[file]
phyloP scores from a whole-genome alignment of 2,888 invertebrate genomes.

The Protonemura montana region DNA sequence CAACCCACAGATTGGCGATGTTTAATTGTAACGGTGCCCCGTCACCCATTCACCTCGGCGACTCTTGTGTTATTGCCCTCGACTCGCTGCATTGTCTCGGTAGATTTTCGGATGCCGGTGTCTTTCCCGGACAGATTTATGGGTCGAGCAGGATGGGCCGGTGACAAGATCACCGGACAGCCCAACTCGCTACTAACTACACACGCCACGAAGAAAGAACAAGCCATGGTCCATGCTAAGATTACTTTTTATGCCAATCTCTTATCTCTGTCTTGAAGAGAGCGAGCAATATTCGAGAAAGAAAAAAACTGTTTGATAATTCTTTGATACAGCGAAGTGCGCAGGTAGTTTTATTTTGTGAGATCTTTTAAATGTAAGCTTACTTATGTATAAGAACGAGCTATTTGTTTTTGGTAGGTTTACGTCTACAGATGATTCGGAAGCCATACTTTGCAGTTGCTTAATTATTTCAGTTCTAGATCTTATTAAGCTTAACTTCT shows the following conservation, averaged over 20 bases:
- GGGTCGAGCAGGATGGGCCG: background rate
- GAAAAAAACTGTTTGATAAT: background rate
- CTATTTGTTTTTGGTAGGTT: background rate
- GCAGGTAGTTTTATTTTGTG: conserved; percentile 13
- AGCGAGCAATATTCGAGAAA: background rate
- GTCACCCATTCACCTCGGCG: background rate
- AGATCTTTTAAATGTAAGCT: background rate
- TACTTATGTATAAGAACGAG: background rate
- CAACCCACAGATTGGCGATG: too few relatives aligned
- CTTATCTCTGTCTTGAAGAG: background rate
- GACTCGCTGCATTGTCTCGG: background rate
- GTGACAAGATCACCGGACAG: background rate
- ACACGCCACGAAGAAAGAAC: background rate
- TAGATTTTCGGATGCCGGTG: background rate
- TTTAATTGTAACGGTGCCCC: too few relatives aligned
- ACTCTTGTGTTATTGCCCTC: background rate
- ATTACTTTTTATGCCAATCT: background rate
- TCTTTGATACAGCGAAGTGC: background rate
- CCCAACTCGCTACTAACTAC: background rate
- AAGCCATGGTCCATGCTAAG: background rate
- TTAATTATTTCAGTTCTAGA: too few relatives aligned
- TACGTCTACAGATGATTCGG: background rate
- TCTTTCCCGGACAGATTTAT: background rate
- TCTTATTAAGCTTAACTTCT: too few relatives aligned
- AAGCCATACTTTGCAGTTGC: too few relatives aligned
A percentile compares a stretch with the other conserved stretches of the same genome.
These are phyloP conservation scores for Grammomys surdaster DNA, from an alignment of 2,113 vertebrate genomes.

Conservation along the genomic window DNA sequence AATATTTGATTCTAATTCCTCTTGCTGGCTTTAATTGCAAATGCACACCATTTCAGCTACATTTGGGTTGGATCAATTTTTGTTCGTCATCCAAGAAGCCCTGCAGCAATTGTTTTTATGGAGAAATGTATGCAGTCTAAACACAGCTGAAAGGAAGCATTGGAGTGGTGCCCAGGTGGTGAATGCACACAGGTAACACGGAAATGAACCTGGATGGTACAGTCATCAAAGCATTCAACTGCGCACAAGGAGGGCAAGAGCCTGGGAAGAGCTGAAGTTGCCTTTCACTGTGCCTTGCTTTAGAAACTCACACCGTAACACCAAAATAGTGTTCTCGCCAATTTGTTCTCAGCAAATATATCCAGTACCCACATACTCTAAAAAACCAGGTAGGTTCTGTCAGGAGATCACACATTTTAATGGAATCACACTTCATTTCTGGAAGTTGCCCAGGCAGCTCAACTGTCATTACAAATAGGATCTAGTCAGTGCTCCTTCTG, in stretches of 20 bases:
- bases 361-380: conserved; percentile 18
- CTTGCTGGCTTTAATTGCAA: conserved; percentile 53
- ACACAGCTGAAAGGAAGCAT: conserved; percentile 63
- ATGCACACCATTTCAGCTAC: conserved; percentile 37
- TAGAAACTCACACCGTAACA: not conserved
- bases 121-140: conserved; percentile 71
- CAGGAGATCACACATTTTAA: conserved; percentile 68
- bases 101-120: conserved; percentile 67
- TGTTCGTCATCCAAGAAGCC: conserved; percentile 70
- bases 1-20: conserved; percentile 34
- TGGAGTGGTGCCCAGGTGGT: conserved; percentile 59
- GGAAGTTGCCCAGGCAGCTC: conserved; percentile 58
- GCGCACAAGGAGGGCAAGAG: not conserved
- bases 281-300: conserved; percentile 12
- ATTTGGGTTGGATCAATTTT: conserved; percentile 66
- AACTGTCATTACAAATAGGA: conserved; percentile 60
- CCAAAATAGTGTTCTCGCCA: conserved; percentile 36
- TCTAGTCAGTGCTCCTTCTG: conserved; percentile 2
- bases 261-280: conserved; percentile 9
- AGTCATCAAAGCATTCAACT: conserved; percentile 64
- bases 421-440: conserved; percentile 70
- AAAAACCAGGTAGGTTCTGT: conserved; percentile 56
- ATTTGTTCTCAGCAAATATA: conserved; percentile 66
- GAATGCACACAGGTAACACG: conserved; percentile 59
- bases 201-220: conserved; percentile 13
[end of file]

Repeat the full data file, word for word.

phyloP scores from a whole-genome alignment of 2,888 invertebrate genomes.

The Protonemura montana region DNA sequence CAACCCACAGATTGGCGATGTTTAATTGTAACGGTGCCCCGTCACCCATTCACCTCGGCGACTCTTGTGTTATTGCCCTCGACTCGCTGCATTGTCTCGGTAGATTTTCGGATGCCGGTGTCTTTCCCGGACAGATTTATGGGTCGAGCAGGATGGGCCGGTGACAAGATCACCGGACAGCCCAACTCGCTACTAACTACACACGCCACGAAGAAAGAACAAGCCATGGTCCATGCTAAGATTACTTTTTATGCCAATCTCTTATCTCTGTCTTGAAGAGAGCGAGCAATATTCGAGAAAGAAAAAAACTGTTTGATAATTCTTTGATACAGCGAAGTGCGCAGGTAGTTTTATTTTGTGAGATCTTTTAAATGTAAGCTTACTTATGTATAAGAACGAGCTATTTGTTTTTGGTAGGTTTACGTCTACAGATGATTCGGAAGCCATACTTTGCAGTTGCTTAATTATTTCAGTTCTAGATCTTATTAAGCTTAACTTCT shows the following conservation, averaged over 20 bases:
- GGGTCGAGCAGGATGGGCCG: background rate
- GAAAAAAACTGTTTGATAAT: background rate
- CTATTTGTTTTTGGTAGGTT: background rate
- GCAGGTAGTTTTATTTTGTG: conserved; percentile 13
- AGCGAGCAATATTCGAGAAA: background rate
- GTCACCCATTCACCTCGGCG: background rate
- AGATCTTTTAAATGTAAGCT: background rate
- TACTTATGTATAAGAACGAG: background rate
- CAACCCACAGATTGGCGATG: too few relatives aligned
- CTTATCTCTGTCTTGAAGAG: background rate
- GACTCGCTGCATTGTCTCGG: background rate
- GTGACAAGATCACCGGACAG: background rate
- ACACGCCACGAAGAAAGAAC: background rate
- TAGATTTTCGGATGCCGGTG: background rate
- TTTAATTGTAACGGTGCCCC: too few relatives aligned
- ACTCTTGTGTTATTGCCCTC: background rate
- ATTACTTTTTATGCCAATCT: background rate
- TCTTTGATACAGCGAAGTGC: background rate
- CCCAACTCGCTACTAACTAC: background rate
- AAGCCATGGTCCATGCTAAG: background rate
- TTAATTATTTCAGTTCTAGA: too few relatives aligned
- TACGTCTACAGATGATTCGG: background rate
- TCTTTCCCGGACAGATTTAT: background rate
- TCTTATTAAGCTTAACTTCT: too few relatives aligned
- AAGCCATACTTTGCAGTTGC: too few relatives aligned
A percentile compares a stretch with the other conserved stretches of the same genome.
These are phyloP conservation scores for Grammomys surdaster DNA, from an alignment of 2,113 vertebrate genomes.

Conservation along the genomic window DNA sequence AATATTTGATTCTAATTCCTCTTGCTGGCTTTAATTGCAAATGCACACCATTTCAGCTACATTTGGGTTGGATCAATTTTTGTTCGTCATCCAAGAAGCCCTGCAGCAATTGTTTTTATGGAGAAATGTATGCAGTCTAAACACAGCTGAAAGGAAGCATTGGAGTGGTGCCCAGGTGGTGAATGCACACAGGTAACACGGAAATGAACCTGGATGGTACAGTCATCAAAGCATTCAACTGCGCACAAGGAGGGCAAGAGCCTGGGAAGAGCTGAAGTTGCCTTTCACTGTGCCTTGCTTTAGAAACTCACACCGTAACACCAAAATAGTGTTCTCGCCAATTTGTTCTCAGCAAATATATCCAGTACCCACATACTCTAAAAAACCAGGTAGGTTCTGTCAGGAGATCACACATTTTAATGGAATCACACTTCATTTCTGGAAGTTGCCCAGGCAGCTCAACTGTCATTACAAATAGGATCTAGTCAGTGCTCCTTCTG, in stretches of 20 bases:
- bases 361-380: conserved; percentile 18
- CTTGCTGGCTTTAATTGCAA: conserved; percentile 53
- ACACAGCTGAAAGGAAGCAT: conserved; percentile 63
- ATGCACACCATTTCAGCTAC: conserved; percentile 37
- TAGAAACTCACACCGTAACA: not conserved
- bases 121-140: conserved; percentile 71
- CAGGAGATCACACATTTTAA: conserved; percentile 68
- bases 101-120: conserved; percentile 67
- TGTTCGTCATCCAAGAAGCC: conserved; percentile 70
- bases 1-20: conserved; percentile 34
- TGGAGTGGTGCCCAGGTGGT: conserved; percentile 59
- GGAAGTTGCCCAGGCAGCTC: conserved; percentile 58
- GCGCACAAGGAGGGCAAGAG: not conserved
- bases 281-300: conserved; percentile 12
- ATTTGGGTTGGATCAATTTT: conserved; percentile 66
- AACTGTCATTACAAATAGGA: conserved; percentile 60
- CCAAAATAGTGTTCTCGCCA: conserved; percentile 36
- TCTAGTCAGTGCTCCTTCTG: conserved; percentile 2
- bases 261-280: conserved; percentile 9
- AGTCATCAAAGCATTCAACT: conserved; percentile 64
- bases 421-440: conserved; percentile 70
- AAAAACCAGGTAGGTTCTGT: conserved; percentile 56
- ATTTGTTCTCAGCAAATATA: conserved; percentile 66
- GAATGCACACAGGTAACACG: conserved; percentile 59
- bases 201-220: conserved; percentile 13